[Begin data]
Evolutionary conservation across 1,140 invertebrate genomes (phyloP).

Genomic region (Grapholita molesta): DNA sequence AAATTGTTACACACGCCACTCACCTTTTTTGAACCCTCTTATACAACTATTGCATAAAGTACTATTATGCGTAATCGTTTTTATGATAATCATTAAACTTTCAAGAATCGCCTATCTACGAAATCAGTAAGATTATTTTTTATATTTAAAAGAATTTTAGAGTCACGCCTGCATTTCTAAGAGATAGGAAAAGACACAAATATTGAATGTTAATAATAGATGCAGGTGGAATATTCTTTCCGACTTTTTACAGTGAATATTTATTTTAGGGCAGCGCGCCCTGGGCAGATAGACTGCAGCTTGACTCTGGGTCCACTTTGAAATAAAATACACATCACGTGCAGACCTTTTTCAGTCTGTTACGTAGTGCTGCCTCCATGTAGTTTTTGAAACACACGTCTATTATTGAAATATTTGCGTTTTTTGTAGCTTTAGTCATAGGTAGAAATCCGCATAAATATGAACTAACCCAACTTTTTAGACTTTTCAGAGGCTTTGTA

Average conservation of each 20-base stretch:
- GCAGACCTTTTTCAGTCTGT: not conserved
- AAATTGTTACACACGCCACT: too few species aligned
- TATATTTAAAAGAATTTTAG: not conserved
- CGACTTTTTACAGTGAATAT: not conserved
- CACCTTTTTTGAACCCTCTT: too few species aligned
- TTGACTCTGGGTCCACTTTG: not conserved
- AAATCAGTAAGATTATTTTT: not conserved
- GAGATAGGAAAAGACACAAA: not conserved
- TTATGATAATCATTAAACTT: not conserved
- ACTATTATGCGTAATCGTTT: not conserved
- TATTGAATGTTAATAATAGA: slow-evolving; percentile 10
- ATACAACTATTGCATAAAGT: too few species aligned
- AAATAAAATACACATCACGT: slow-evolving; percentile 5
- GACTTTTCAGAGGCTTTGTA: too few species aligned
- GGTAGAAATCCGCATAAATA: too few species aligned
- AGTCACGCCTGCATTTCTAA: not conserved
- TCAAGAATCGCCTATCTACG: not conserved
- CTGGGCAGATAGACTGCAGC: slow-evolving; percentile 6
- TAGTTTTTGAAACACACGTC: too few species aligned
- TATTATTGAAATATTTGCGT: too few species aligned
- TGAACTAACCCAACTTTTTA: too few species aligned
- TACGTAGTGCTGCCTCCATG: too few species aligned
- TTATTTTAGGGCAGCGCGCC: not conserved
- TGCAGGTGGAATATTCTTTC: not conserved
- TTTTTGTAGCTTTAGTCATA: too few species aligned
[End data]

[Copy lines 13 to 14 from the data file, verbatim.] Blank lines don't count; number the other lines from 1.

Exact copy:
- ACTATTATGCGTAATCGTTT: not conserved
- TATTGAATGTTAATAATAGA: slow-evolving; percentile 10